Source: Based on American Association for Cancer Research news release, Mar 31, 2012
1. Presentation Abstract:
“Double-blind randomized clinical trial of vitamin D3 showing effects on tissue calcitriol levels, gene expression, and proliferation immunochemistry in prostate cancer”
– From AACR Annual Meeting 2012 (abstract # LB-435)
By Dennis Wagner, Reinhold Vieth, et al.*
Background: Preclinical data suggest that vitamin D plays a favourable role in prostate cancer prevention and prognosis, but its putative anticancer effects have not been validated in clinical prostate tissue samples. Here, we report the results from a randomized clinical trial (RCT).
Objectives: We conducted an RCT to determine whether simple cholecalciferol (vitamin D3) consumed orally elicits effects on prostate cancer pathology in prostate tissue obtained at surgery.
Methods: Prostate cancer patients (n=66) with Gleason scores 6 or 7 and scheduled for radical prostatectomy were randomized to daily vitamin D doses of 400, 10,000, or 40,000 IU for 3-8 wk before surgery.
Results: Laser-capture microdissected paraffin-embedded prostate tissue showed differential expression, between benign and cancerous regions, for the cancer-related mRNAs and miRNAs, as well as for the Ki-67 proliferation marker (p0.07 among groups).
The group consuming 40,000 IU/d vitamin D exhibited the highest levels of both calcitriol and its precursor as measured in frozen prostate tissue and in serum (p<0.02 each). Prostate tissue calcitriol correlated strongly with the expression of androgen receptor mRNA (r = -0.58, p=0.001), NKX3.1 mRNA (r = -0.39, p=0.02), miR-100 (r = 0.44, p=0.01), miR-125b (r = 0.37, p=0.03), Let-7a (r = 0.47, p=0.03), miR-141 (r = 0.51, p=0.002), miR-106b (r = 0.45, p=0.01), and miR-331-3p (r = 0.47, p=0.005). Automated digital analysis of immunohistochemically stained prostate cancer regions showed that prostate tissue calcitriol related negatively with Ki67 intensity (r = -0.38, p =0.02) and percent of nuclei stained strongly positive (3+) for Ki67 (r = -0.41, p=0.008). A threshold effect was evident such that patients at the highest quartile of prostate tissue calcitriol (? 37 pmol/kg) had significantly lower AR mRNA (p<0.001), NKX3.1 mRNA (p=0.01), and Ki67 measures (p<0.05), as well as higher levels of the correlated miRNAs (p<0.05), compared to those with lower levels. Conclusions: We provide level-1 clinical evidence:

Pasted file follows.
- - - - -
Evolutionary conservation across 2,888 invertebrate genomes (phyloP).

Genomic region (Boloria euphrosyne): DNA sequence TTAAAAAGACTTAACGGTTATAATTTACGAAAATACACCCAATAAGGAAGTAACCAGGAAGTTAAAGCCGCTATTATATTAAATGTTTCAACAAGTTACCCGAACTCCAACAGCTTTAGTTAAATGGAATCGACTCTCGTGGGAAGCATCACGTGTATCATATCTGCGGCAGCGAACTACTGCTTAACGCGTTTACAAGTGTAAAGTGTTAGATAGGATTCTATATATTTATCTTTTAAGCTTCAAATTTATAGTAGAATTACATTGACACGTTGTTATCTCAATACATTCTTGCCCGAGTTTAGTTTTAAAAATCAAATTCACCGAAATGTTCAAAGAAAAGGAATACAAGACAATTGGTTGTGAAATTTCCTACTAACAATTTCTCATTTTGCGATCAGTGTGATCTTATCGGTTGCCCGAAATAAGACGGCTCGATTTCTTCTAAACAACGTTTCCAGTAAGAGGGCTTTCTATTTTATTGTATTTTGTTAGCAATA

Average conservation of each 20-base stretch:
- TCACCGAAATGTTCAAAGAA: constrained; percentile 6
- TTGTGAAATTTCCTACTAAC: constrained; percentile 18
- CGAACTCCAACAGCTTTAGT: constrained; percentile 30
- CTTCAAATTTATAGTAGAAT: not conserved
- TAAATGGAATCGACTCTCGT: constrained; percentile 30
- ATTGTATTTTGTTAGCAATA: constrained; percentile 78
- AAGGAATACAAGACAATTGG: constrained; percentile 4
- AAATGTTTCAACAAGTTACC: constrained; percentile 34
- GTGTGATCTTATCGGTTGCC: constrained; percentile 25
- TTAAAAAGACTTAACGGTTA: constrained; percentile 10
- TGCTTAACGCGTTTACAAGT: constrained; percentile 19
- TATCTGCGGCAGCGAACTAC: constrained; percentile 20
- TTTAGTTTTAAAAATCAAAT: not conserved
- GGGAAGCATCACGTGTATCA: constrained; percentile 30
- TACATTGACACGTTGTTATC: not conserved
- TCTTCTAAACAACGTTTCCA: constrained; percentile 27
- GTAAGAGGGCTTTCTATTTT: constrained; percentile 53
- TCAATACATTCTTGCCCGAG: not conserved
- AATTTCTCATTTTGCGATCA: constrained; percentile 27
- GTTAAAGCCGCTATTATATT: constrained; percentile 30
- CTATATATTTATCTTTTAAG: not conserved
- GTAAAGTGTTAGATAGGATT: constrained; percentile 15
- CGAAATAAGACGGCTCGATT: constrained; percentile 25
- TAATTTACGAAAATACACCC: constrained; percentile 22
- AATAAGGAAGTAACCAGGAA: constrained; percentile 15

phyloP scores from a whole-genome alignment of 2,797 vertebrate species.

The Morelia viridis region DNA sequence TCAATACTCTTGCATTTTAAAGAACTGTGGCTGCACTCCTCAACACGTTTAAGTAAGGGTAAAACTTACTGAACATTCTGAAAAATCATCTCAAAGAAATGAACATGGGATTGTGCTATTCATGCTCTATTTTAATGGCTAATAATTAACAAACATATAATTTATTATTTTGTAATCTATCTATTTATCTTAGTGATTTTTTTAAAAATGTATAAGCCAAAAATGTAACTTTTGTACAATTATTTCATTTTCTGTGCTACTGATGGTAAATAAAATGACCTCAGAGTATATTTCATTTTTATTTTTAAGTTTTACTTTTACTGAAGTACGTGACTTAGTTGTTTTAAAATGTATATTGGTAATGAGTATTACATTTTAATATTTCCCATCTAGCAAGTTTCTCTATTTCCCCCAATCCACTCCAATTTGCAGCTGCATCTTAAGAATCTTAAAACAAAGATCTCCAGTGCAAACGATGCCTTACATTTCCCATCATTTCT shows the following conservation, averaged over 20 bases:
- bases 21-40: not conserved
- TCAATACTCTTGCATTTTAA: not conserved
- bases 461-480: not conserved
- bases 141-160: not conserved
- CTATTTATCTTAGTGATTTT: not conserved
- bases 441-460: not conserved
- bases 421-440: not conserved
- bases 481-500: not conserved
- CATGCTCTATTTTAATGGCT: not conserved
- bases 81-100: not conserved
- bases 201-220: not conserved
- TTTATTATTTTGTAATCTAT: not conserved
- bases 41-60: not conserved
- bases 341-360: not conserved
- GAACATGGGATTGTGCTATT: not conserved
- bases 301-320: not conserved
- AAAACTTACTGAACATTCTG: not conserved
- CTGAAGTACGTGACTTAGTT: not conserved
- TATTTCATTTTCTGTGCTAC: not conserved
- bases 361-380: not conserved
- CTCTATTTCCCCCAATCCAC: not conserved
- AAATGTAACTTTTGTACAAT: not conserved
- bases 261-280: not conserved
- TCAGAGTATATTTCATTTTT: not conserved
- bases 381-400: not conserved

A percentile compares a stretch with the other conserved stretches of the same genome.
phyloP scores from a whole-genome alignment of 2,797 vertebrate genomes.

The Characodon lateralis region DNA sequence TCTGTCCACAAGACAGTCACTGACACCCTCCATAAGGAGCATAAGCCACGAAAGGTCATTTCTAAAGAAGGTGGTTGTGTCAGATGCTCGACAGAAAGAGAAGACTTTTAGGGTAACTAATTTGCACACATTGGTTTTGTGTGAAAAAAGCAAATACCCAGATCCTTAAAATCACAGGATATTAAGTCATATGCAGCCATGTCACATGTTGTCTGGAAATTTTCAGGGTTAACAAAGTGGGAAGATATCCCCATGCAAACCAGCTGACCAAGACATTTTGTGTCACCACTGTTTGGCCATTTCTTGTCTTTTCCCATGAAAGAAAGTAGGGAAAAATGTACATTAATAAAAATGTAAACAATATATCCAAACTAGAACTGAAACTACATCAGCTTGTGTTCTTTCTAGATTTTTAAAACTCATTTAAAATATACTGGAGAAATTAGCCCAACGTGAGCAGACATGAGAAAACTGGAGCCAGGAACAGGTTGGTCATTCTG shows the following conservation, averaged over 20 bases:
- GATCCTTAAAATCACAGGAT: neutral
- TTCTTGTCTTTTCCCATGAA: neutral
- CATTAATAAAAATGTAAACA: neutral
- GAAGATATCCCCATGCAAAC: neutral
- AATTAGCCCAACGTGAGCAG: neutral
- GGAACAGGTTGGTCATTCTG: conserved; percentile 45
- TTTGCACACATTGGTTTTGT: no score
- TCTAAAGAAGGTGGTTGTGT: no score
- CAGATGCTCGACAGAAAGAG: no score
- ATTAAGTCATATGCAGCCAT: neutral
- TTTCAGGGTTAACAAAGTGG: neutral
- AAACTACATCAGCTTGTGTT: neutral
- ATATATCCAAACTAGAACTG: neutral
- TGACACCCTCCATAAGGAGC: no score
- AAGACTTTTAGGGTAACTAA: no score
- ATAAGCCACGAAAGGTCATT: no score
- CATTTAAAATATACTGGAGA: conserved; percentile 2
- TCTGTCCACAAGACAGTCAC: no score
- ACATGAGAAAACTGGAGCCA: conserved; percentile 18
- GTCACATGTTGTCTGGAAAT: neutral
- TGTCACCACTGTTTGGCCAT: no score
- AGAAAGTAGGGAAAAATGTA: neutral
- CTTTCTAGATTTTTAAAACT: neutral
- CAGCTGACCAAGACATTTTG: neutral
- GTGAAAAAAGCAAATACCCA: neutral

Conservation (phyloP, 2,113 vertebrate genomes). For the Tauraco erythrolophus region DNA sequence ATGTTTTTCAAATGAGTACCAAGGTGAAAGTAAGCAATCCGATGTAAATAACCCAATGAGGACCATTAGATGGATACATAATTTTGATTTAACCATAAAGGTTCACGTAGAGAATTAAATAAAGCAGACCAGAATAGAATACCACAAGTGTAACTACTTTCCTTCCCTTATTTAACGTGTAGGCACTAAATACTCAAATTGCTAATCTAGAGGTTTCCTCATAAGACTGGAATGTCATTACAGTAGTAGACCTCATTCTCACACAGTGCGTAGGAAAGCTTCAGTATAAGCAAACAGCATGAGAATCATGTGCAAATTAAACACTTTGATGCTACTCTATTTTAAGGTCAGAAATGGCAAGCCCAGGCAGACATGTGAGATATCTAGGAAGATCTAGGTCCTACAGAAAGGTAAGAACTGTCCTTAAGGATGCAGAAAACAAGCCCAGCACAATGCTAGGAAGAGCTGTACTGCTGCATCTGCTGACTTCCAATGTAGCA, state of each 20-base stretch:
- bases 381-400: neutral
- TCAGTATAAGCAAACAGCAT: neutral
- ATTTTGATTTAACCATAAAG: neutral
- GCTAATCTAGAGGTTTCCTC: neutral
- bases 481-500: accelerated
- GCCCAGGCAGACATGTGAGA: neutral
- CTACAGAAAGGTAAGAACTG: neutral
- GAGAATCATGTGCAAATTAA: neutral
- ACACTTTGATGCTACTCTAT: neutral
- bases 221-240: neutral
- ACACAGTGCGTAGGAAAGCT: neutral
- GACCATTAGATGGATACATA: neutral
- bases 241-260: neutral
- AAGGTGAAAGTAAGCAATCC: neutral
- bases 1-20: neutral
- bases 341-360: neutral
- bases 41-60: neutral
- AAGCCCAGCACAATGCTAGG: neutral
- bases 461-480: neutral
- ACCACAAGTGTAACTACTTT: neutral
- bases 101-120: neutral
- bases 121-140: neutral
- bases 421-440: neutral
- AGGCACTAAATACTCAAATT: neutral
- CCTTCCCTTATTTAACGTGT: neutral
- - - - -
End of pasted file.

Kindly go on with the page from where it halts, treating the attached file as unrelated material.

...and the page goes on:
• That higher oral vitamin D doses produce higher levels of calcitriol within prostate tissue,
• And that higher prostate calcitriol relates to lower androgen receptor mRNA, higher miRNA signalling, and diminished expression of the proliferation marker Ki67 in prostate cancer.
These RCT results justify a need to explore strategies that may maximize calcitriol within prostate for cancer chemoprevention.
* Dennis Wagner, Larisa Nonn, Angeline Antonio, Avani Vaishnav, Laurence Klotz, Neil Fleshner, Antonio Finelli, Dominique Trudel, Theodorus Van der Kwast, Reinhold Vieth. University of Toronto/Mount Sinai Hospital, Toronto, ON, Canada; University of Illinois at Chicago, Chicago, IL; Sunnybrook Health Sciences Centre, Toronto, ON, Canada; University Health Network, Toronto, ON, Canada.